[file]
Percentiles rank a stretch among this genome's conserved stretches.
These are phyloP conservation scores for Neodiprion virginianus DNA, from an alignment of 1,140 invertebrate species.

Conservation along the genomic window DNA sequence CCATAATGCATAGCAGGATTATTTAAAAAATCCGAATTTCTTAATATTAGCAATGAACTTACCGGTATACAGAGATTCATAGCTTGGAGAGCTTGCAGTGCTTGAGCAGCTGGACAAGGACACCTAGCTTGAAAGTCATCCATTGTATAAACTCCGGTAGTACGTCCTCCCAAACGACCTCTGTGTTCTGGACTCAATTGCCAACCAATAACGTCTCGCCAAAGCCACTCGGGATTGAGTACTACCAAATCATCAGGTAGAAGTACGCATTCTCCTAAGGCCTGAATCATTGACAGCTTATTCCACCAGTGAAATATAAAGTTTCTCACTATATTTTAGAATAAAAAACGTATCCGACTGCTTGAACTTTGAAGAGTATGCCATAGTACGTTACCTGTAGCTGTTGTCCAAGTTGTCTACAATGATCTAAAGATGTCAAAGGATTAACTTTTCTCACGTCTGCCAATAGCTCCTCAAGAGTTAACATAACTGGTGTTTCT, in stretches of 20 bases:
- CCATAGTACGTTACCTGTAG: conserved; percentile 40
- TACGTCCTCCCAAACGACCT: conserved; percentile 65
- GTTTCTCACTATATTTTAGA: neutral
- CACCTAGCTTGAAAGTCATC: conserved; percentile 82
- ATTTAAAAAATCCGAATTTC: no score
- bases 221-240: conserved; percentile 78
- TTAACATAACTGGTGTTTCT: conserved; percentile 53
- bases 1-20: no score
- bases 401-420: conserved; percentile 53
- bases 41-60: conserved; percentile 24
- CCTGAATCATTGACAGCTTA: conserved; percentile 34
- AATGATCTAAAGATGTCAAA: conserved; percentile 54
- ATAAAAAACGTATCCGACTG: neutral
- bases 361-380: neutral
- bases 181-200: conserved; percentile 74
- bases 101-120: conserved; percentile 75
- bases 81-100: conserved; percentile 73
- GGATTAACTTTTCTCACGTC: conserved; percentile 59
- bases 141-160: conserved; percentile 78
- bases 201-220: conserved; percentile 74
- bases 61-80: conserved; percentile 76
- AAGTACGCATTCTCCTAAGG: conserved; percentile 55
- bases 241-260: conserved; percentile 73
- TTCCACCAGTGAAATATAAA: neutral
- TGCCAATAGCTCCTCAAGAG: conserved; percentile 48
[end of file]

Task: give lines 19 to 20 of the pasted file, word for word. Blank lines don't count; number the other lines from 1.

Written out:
- bases 101-120: conserved; percentile 75
- bases 81-100: conserved; percentile 73